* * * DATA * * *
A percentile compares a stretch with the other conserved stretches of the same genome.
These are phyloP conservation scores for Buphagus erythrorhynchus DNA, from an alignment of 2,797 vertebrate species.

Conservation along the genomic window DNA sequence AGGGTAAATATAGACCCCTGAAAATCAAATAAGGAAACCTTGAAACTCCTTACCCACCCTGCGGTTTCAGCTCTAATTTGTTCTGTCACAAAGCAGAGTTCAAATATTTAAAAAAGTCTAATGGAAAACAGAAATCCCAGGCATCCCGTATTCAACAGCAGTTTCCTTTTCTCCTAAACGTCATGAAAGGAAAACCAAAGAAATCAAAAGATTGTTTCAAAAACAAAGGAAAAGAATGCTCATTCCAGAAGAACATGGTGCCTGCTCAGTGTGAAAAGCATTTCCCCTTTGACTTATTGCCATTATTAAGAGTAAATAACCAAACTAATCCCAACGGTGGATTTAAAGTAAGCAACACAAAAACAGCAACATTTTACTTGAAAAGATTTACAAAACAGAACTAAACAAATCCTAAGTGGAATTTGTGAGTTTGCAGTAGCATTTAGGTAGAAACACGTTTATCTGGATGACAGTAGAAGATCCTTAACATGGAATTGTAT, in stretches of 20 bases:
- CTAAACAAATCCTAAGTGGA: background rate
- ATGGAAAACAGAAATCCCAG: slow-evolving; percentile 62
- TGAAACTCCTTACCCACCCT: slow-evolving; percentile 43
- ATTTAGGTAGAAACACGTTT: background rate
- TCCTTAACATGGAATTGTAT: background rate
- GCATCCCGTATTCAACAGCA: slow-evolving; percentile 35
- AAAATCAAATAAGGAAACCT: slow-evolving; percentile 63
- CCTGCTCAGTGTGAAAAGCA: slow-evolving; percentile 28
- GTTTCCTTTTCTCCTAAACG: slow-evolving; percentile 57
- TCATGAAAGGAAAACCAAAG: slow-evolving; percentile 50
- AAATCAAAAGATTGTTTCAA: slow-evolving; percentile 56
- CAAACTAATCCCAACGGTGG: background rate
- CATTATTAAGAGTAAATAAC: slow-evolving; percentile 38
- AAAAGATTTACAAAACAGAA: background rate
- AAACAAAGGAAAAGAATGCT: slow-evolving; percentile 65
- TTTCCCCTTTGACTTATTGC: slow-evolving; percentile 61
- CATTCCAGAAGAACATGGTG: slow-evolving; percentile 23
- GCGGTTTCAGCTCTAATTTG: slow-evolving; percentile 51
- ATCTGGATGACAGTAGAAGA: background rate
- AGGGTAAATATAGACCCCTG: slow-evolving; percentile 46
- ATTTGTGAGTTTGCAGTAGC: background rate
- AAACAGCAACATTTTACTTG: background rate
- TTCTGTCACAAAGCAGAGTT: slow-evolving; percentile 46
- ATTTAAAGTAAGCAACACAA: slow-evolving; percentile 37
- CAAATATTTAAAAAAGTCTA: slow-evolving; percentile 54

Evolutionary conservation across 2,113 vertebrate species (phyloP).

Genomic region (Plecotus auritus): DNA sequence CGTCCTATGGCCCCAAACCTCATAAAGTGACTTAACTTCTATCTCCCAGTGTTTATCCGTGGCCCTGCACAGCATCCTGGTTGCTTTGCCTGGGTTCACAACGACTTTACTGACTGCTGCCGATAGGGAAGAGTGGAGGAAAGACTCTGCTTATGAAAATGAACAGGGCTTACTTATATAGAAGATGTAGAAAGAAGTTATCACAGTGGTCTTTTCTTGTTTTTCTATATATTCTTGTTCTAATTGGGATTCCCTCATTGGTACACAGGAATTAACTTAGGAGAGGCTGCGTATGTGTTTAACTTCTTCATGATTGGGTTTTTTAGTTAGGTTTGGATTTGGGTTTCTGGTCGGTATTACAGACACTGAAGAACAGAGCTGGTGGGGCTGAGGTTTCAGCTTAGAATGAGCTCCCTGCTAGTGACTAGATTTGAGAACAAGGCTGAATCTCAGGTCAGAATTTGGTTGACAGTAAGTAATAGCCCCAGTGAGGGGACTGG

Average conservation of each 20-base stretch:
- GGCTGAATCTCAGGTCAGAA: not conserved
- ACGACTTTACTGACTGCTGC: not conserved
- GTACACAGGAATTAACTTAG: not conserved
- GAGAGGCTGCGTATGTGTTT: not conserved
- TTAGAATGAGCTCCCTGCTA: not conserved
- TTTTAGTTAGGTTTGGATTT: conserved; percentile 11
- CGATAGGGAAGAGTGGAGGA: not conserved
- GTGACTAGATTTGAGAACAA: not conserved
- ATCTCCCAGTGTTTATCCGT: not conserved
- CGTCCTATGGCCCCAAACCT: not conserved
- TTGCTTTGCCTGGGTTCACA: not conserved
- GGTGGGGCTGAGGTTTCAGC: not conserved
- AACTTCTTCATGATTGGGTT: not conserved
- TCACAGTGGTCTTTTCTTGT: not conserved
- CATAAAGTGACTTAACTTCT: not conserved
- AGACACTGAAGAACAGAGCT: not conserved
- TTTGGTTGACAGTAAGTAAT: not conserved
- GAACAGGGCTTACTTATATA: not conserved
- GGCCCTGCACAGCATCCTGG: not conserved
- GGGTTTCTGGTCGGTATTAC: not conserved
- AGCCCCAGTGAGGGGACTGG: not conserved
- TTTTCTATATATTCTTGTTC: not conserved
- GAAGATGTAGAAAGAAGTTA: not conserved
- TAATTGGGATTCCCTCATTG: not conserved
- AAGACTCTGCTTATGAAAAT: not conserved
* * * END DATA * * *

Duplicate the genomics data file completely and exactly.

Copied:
A percentile compares a stretch with the other conserved stretches of the same genome.
These are phyloP conservation scores for Buphagus erythrorhynchus DNA, from an alignment of 2,797 vertebrate species.

Conservation along the genomic window DNA sequence AGGGTAAATATAGACCCCTGAAAATCAAATAAGGAAACCTTGAAACTCCTTACCCACCCTGCGGTTTCAGCTCTAATTTGTTCTGTCACAAAGCAGAGTTCAAATATTTAAAAAAGTCTAATGGAAAACAGAAATCCCAGGCATCCCGTATTCAACAGCAGTTTCCTTTTCTCCTAAACGTCATGAAAGGAAAACCAAAGAAATCAAAAGATTGTTTCAAAAACAAAGGAAAAGAATGCTCATTCCAGAAGAACATGGTGCCTGCTCAGTGTGAAAAGCATTTCCCCTTTGACTTATTGCCATTATTAAGAGTAAATAACCAAACTAATCCCAACGGTGGATTTAAAGTAAGCAACACAAAAACAGCAACATTTTACTTGAAAAGATTTACAAAACAGAACTAAACAAATCCTAAGTGGAATTTGTGAGTTTGCAGTAGCATTTAGGTAGAAACACGTTTATCTGGATGACAGTAGAAGATCCTTAACATGGAATTGTAT, in stretches of 20 bases:
- CTAAACAAATCCTAAGTGGA: background rate
- ATGGAAAACAGAAATCCCAG: slow-evolving; percentile 62
- TGAAACTCCTTACCCACCCT: slow-evolving; percentile 43
- ATTTAGGTAGAAACACGTTT: background rate
- TCCTTAACATGGAATTGTAT: background rate
- GCATCCCGTATTCAACAGCA: slow-evolving; percentile 35
- AAAATCAAATAAGGAAACCT: slow-evolving; percentile 63
- CCTGCTCAGTGTGAAAAGCA: slow-evolving; percentile 28
- GTTTCCTTTTCTCCTAAACG: slow-evolving; percentile 57
- TCATGAAAGGAAAACCAAAG: slow-evolving; percentile 50
- AAATCAAAAGATTGTTTCAA: slow-evolving; percentile 56
- CAAACTAATCCCAACGGTGG: background rate
- CATTATTAAGAGTAAATAAC: slow-evolving; percentile 38
- AAAAGATTTACAAAACAGAA: background rate
- AAACAAAGGAAAAGAATGCT: slow-evolving; percentile 65
- TTTCCCCTTTGACTTATTGC: slow-evolving; percentile 61
- CATTCCAGAAGAACATGGTG: slow-evolving; percentile 23
- GCGGTTTCAGCTCTAATTTG: slow-evolving; percentile 51
- ATCTGGATGACAGTAGAAGA: background rate
- AGGGTAAATATAGACCCCTG: slow-evolving; percentile 46
- ATTTGTGAGTTTGCAGTAGC: background rate
- AAACAGCAACATTTTACTTG: background rate
- TTCTGTCACAAAGCAGAGTT: slow-evolving; percentile 46
- ATTTAAAGTAAGCAACACAA: slow-evolving; percentile 37
- CAAATATTTAAAAAAGTCTA: slow-evolving; percentile 54

Evolutionary conservation across 2,113 vertebrate species (phyloP).

Genomic region (Plecotus auritus): DNA sequence CGTCCTATGGCCCCAAACCTCATAAAGTGACTTAACTTCTATCTCCCAGTGTTTATCCGTGGCCCTGCACAGCATCCTGGTTGCTTTGCCTGGGTTCACAACGACTTTACTGACTGCTGCCGATAGGGAAGAGTGGAGGAAAGACTCTGCTTATGAAAATGAACAGGGCTTACTTATATAGAAGATGTAGAAAGAAGTTATCACAGTGGTCTTTTCTTGTTTTTCTATATATTCTTGTTCTAATTGGGATTCCCTCATTGGTACACAGGAATTAACTTAGGAGAGGCTGCGTATGTGTTTAACTTCTTCATGATTGGGTTTTTTAGTTAGGTTTGGATTTGGGTTTCTGGTCGGTATTACAGACACTGAAGAACAGAGCTGGTGGGGCTGAGGTTTCAGCTTAGAATGAGCTCCCTGCTAGTGACTAGATTTGAGAACAAGGCTGAATCTCAGGTCAGAATTTGGTTGACAGTAAGTAATAGCCCCAGTGAGGGGACTGG

Average conservation of each 20-base stretch:
- GGCTGAATCTCAGGTCAGAA: not conserved
- ACGACTTTACTGACTGCTGC: not conserved
- GTACACAGGAATTAACTTAG: not conserved
- GAGAGGCTGCGTATGTGTTT: not conserved
- TTAGAATGAGCTCCCTGCTA: not conserved
- TTTTAGTTAGGTTTGGATTT: conserved; percentile 11
- CGATAGGGAAGAGTGGAGGA: not conserved
- GTGACTAGATTTGAGAACAA: not conserved
- ATCTCCCAGTGTTTATCCGT: not conserved
- CGTCCTATGGCCCCAAACCT: not conserved
- TTGCTTTGCCTGGGTTCACA: not conserved
- GGTGGGGCTGAGGTTTCAGC: not conserved
- AACTTCTTCATGATTGGGTT: not conserved
- TCACAGTGGTCTTTTCTTGT: not conserved
- CATAAAGTGACTTAACTTCT: not conserved
- AGACACTGAAGAACAGAGCT: not conserved
- TTTGGTTGACAGTAAGTAAT: not conserved
- GAACAGGGCTTACTTATATA: not conserved
- GGCCCTGCACAGCATCCTGG: not conserved
- GGGTTTCTGGTCGGTATTAC: not conserved
- AGCCCCAGTGAGGGGACTGG: not conserved
- TTTTCTATATATTCTTGTTC: not conserved
- GAAGATGTAGAAAGAAGTTA: not conserved
- TAATTGGGATTCCCTCATTG: not conserved
- AAGACTCTGCTTATGAAAAT: not conserved